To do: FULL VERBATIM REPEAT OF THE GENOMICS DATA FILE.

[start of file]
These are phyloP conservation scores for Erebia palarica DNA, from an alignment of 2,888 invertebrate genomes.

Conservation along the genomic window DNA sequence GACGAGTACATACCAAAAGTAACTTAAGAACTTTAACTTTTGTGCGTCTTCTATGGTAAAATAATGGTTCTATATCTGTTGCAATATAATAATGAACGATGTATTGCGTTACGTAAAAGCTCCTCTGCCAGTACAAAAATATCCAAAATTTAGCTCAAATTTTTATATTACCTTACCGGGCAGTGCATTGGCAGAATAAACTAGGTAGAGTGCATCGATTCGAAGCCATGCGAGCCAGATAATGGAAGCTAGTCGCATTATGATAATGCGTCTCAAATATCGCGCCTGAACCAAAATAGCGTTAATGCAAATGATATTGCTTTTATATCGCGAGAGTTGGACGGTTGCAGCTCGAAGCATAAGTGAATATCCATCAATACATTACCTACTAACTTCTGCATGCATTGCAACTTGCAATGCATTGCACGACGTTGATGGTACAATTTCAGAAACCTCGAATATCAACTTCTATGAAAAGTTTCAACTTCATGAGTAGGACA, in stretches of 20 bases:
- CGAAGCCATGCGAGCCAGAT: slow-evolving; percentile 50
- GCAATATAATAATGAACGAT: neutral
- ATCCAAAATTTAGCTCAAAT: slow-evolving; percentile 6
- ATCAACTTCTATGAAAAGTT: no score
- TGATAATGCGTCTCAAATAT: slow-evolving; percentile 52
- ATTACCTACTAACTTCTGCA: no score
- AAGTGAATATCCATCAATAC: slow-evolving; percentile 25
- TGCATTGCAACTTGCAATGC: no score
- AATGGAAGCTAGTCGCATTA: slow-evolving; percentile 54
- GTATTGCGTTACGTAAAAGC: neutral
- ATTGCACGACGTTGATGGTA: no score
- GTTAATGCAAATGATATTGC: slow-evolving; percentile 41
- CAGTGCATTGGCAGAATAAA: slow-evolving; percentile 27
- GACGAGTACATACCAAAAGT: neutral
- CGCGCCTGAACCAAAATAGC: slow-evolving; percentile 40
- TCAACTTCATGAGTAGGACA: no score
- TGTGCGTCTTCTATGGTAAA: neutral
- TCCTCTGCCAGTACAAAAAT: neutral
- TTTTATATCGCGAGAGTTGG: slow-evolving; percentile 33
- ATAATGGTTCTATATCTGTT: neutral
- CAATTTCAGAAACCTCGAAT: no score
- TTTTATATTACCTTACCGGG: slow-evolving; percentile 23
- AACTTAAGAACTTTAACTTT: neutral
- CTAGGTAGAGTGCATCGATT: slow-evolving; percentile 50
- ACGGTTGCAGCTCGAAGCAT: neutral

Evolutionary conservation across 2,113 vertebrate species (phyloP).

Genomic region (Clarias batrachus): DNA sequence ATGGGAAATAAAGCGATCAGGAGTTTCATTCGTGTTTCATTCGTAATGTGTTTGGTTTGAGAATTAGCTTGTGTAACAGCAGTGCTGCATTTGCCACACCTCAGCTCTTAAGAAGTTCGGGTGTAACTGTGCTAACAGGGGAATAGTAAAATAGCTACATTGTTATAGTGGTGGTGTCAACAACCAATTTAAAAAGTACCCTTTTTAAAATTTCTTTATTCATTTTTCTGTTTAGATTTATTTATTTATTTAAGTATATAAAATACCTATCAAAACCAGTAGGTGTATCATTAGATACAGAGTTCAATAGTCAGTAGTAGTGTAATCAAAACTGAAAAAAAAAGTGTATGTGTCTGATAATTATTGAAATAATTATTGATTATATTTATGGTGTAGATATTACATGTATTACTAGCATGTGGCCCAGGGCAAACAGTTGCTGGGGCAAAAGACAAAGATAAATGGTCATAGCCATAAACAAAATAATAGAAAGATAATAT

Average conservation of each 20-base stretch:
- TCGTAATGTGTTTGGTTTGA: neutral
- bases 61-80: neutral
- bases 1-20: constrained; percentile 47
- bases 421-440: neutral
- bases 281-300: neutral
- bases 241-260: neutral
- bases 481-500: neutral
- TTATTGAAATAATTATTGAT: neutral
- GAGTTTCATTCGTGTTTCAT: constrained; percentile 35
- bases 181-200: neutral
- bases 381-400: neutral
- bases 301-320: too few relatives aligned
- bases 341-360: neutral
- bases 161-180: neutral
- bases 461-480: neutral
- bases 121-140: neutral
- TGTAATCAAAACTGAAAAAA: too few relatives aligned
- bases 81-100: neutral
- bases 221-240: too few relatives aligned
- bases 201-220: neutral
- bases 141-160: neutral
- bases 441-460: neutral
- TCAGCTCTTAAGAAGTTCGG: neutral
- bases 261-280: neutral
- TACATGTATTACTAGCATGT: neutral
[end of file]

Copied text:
These are phyloP conservation scores for Erebia palarica DNA, from an alignment of 2,888 invertebrate genomes.

Conservation along the genomic window DNA sequence GACGAGTACATACCAAAAGTAACTTAAGAACTTTAACTTTTGTGCGTCTTCTATGGTAAAATAATGGTTCTATATCTGTTGCAATATAATAATGAACGATGTATTGCGTTACGTAAAAGCTCCTCTGCCAGTACAAAAATATCCAAAATTTAGCTCAAATTTTTATATTACCTTACCGGGCAGTGCATTGGCAGAATAAACTAGGTAGAGTGCATCGATTCGAAGCCATGCGAGCCAGATAATGGAAGCTAGTCGCATTATGATAATGCGTCTCAAATATCGCGCCTGAACCAAAATAGCGTTAATGCAAATGATATTGCTTTTATATCGCGAGAGTTGGACGGTTGCAGCTCGAAGCATAAGTGAATATCCATCAATACATTACCTACTAACTTCTGCATGCATTGCAACTTGCAATGCATTGCACGACGTTGATGGTACAATTTCAGAAACCTCGAATATCAACTTCTATGAAAAGTTTCAACTTCATGAGTAGGACA, in stretches of 20 bases:
- CGAAGCCATGCGAGCCAGAT: slow-evolving; percentile 50
- GCAATATAATAATGAACGAT: neutral
- ATCCAAAATTTAGCTCAAAT: slow-evolving; percentile 6
- ATCAACTTCTATGAAAAGTT: no score
- TGATAATGCGTCTCAAATAT: slow-evolving; percentile 52
- ATTACCTACTAACTTCTGCA: no score
- AAGTGAATATCCATCAATAC: slow-evolving; percentile 25
- TGCATTGCAACTTGCAATGC: no score
- AATGGAAGCTAGTCGCATTA: slow-evolving; percentile 54
- GTATTGCGTTACGTAAAAGC: neutral
- ATTGCACGACGTTGATGGTA: no score
- GTTAATGCAAATGATATTGC: slow-evolving; percentile 41
- CAGTGCATTGGCAGAATAAA: slow-evolving; percentile 27
- GACGAGTACATACCAAAAGT: neutral
- CGCGCCTGAACCAAAATAGC: slow-evolving; percentile 40
- TCAACTTCATGAGTAGGACA: no score
- TGTGCGTCTTCTATGGTAAA: neutral
- TCCTCTGCCAGTACAAAAAT: neutral
- TTTTATATCGCGAGAGTTGG: slow-evolving; percentile 33
- ATAATGGTTCTATATCTGTT: neutral
- CAATTTCAGAAACCTCGAAT: no score
- TTTTATATTACCTTACCGGG: slow-evolving; percentile 23
- AACTTAAGAACTTTAACTTT: neutral
- CTAGGTAGAGTGCATCGATT: slow-evolving; percentile 50
- ACGGTTGCAGCTCGAAGCAT: neutral

Evolutionary conservation across 2,113 vertebrate species (phyloP).

Genomic region (Clarias batrachus): DNA sequence ATGGGAAATAAAGCGATCAGGAGTTTCATTCGTGTTTCATTCGTAATGTGTTTGGTTTGAGAATTAGCTTGTGTAACAGCAGTGCTGCATTTGCCACACCTCAGCTCTTAAGAAGTTCGGGTGTAACTGTGCTAACAGGGGAATAGTAAAATAGCTACATTGTTATAGTGGTGGTGTCAACAACCAATTTAAAAAGTACCCTTTTTAAAATTTCTTTATTCATTTTTCTGTTTAGATTTATTTATTTATTTAAGTATATAAAATACCTATCAAAACCAGTAGGTGTATCATTAGATACAGAGTTCAATAGTCAGTAGTAGTGTAATCAAAACTGAAAAAAAAAGTGTATGTGTCTGATAATTATTGAAATAATTATTGATTATATTTATGGTGTAGATATTACATGTATTACTAGCATGTGGCCCAGGGCAAACAGTTGCTGGGGCAAAAGACAAAGATAAATGGTCATAGCCATAAACAAAATAATAGAAAGATAATAT

Average conservation of each 20-base stretch:
- TCGTAATGTGTTTGGTTTGA: neutral
- bases 61-80: neutral
- bases 1-20: constrained; percentile 47
- bases 421-440: neutral
- bases 281-300: neutral
- bases 241-260: neutral
- bases 481-500: neutral
- TTATTGAAATAATTATTGAT: neutral
- GAGTTTCATTCGTGTTTCAT: constrained; percentile 35
- bases 181-200: neutral
- bases 381-400: neutral
- bases 301-320: too few relatives aligned
- bases 341-360: neutral
- bases 161-180: neutral
- bases 461-480: neutral
- bases 121-140: neutral
- TGTAATCAAAACTGAAAAAA: too few relatives aligned
- bases 81-100: neutral
- bases 221-240: too few relatives aligned
- bases 201-220: neutral
- bases 141-160: neutral
- bases 441-460: neutral
- TCAGCTCTTAAGAAGTTCGG: neutral
- bases 261-280: neutral
- TACATGTATTACTAGCATGT: neutral